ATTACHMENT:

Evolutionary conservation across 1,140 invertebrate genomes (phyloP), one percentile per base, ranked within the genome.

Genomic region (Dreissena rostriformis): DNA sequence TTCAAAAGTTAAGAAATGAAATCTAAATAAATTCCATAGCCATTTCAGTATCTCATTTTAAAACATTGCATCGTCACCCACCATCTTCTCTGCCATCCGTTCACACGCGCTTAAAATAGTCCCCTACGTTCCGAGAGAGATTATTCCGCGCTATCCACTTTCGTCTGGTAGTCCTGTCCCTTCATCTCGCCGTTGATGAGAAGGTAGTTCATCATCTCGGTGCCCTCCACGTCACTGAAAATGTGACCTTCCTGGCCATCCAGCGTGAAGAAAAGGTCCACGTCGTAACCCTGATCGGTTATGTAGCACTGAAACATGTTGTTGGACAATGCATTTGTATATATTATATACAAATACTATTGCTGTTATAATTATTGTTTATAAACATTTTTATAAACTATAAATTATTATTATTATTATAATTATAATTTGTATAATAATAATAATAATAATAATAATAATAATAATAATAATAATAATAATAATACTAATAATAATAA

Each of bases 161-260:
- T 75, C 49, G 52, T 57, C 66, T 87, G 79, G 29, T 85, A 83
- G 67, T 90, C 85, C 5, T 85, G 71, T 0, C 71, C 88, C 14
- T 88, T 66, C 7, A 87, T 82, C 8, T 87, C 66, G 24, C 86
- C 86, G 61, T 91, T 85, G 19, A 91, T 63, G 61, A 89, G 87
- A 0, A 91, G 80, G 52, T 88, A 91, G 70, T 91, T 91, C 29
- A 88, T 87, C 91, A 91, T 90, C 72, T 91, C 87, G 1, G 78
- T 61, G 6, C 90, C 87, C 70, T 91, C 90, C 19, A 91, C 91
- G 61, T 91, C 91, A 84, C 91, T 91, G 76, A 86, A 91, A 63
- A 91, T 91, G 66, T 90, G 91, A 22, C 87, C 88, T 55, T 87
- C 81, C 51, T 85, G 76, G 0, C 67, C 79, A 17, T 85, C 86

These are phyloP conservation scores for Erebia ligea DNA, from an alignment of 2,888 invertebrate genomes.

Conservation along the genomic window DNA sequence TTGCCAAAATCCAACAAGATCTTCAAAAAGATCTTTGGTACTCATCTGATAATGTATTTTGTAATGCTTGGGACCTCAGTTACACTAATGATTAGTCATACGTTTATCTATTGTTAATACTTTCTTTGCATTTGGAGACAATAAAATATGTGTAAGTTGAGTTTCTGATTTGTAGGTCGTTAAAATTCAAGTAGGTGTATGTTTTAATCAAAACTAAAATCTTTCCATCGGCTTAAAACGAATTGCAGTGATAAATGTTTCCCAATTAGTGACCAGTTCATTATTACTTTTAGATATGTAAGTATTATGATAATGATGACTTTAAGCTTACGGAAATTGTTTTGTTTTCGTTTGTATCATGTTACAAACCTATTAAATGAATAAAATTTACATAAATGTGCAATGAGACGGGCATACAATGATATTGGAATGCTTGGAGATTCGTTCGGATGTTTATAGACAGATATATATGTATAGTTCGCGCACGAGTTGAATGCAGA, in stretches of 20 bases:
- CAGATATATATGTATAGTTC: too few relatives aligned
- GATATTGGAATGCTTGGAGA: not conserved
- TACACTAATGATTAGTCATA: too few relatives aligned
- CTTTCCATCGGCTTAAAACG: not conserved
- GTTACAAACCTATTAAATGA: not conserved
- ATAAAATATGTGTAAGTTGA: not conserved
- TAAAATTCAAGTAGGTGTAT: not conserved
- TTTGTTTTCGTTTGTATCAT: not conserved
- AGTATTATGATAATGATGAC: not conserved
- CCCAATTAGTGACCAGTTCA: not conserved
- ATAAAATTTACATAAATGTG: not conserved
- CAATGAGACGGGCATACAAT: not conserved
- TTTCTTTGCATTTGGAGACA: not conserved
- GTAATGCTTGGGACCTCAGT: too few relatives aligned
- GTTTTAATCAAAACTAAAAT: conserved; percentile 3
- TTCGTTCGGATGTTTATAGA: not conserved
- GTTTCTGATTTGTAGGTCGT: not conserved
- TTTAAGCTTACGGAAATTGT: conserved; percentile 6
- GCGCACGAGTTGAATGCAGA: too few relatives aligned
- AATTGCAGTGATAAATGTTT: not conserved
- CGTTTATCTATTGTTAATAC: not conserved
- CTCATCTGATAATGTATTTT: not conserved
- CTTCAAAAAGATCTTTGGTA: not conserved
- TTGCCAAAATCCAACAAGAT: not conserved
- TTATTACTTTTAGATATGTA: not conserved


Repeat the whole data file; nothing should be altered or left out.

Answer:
Evolutionary conservation across 1,140 invertebrate genomes (phyloP), one percentile per base, ranked within the genome.

Genomic region (Dreissena rostriformis): DNA sequence TTCAAAAGTTAAGAAATGAAATCTAAATAAATTCCATAGCCATTTCAGTATCTCATTTTAAAACATTGCATCGTCACCCACCATCTTCTCTGCCATCCGTTCACACGCGCTTAAAATAGTCCCCTACGTTCCGAGAGAGATTATTCCGCGCTATCCACTTTCGTCTGGTAGTCCTGTCCCTTCATCTCGCCGTTGATGAGAAGGTAGTTCATCATCTCGGTGCCCTCCACGTCACTGAAAATGTGACCTTCCTGGCCATCCAGCGTGAAGAAAAGGTCCACGTCGTAACCCTGATCGGTTATGTAGCACTGAAACATGTTGTTGGACAATGCATTTGTATATATTATATACAAATACTATTGCTGTTATAATTATTGTTTATAAACATTTTTATAAACTATAAATTATTATTATTATTATAATTATAATTTGTATAATAATAATAATAATAATAATAATAATAATAATAATAATAATAATAATAATACTAATAATAATAA

Each of bases 161-260:
- T 75, C 49, G 52, T 57, C 66, T 87, G 79, G 29, T 85, A 83
- G 67, T 90, C 85, C 5, T 85, G 71, T 0, C 71, C 88, C 14
- T 88, T 66, C 7, A 87, T 82, C 8, T 87, C 66, G 24, C 86
- C 86, G 61, T 91, T 85, G 19, A 91, T 63, G 61, A 89, G 87
- A 0, A 91, G 80, G 52, T 88, A 91, G 70, T 91, T 91, C 29
- A 88, T 87, C 91, A 91, T 90, C 72, T 91, C 87, G 1, G 78
- T 61, G 6, C 90, C 87, C 70, T 91, C 90, C 19, A 91, C 91
- G 61, T 91, C 91, A 84, C 91, T 91, G 76, A 86, A 91, A 63
- A 91, T 91, G 66, T 90, G 91, A 22, C 87, C 88, T 55, T 87
- C 81, C 51, T 85, G 76, G 0, C 67, C 79, A 17, T 85, C 86

These are phyloP conservation scores for Erebia ligea DNA, from an alignment of 2,888 invertebrate genomes.

Conservation along the genomic window DNA sequence TTGCCAAAATCCAACAAGATCTTCAAAAAGATCTTTGGTACTCATCTGATAATGTATTTTGTAATGCTTGGGACCTCAGTTACACTAATGATTAGTCATACGTTTATCTATTGTTAATACTTTCTTTGCATTTGGAGACAATAAAATATGTGTAAGTTGAGTTTCTGATTTGTAGGTCGTTAAAATTCAAGTAGGTGTATGTTTTAATCAAAACTAAAATCTTTCCATCGGCTTAAAACGAATTGCAGTGATAAATGTTTCCCAATTAGTGACCAGTTCATTATTACTTTTAGATATGTAAGTATTATGATAATGATGACTTTAAGCTTACGGAAATTGTTTTGTTTTCGTTTGTATCATGTTACAAACCTATTAAATGAATAAAATTTACATAAATGTGCAATGAGACGGGCATACAATGATATTGGAATGCTTGGAGATTCGTTCGGATGTTTATAGACAGATATATATGTATAGTTCGCGCACGAGTTGAATGCAGA, in stretches of 20 bases:
- CAGATATATATGTATAGTTC: too few relatives aligned
- GATATTGGAATGCTTGGAGA: not conserved
- TACACTAATGATTAGTCATA: too few relatives aligned
- CTTTCCATCGGCTTAAAACG: not conserved
- GTTACAAACCTATTAAATGA: not conserved
- ATAAAATATGTGTAAGTTGA: not conserved
- TAAAATTCAAGTAGGTGTAT: not conserved
- TTTGTTTTCGTTTGTATCAT: not conserved
- AGTATTATGATAATGATGAC: not conserved
- CCCAATTAGTGACCAGTTCA: not conserved
- ATAAAATTTACATAAATGTG: not conserved
- CAATGAGACGGGCATACAAT: not conserved
- TTTCTTTGCATTTGGAGACA: not conserved
- GTAATGCTTGGGACCTCAGT: too few relatives aligned
- GTTTTAATCAAAACTAAAAT: conserved; percentile 3
- TTCGTTCGGATGTTTATAGA: not conserved
- GTTTCTGATTTGTAGGTCGT: not conserved
- TTTAAGCTTACGGAAATTGT: conserved; percentile 6
- GCGCACGAGTTGAATGCAGA: too few relatives aligned
- AATTGCAGTGATAAATGTTT: not conserved
- CGTTTATCTATTGTTAATAC: not conserved
- CTCATCTGATAATGTATTTT: not conserved
- CTTCAAAAAGATCTTTGGTA: not conserved
- TTGCCAAAATCCAACAAGAT: not conserved
- TTATTACTTTTAGATATGTA: not conserved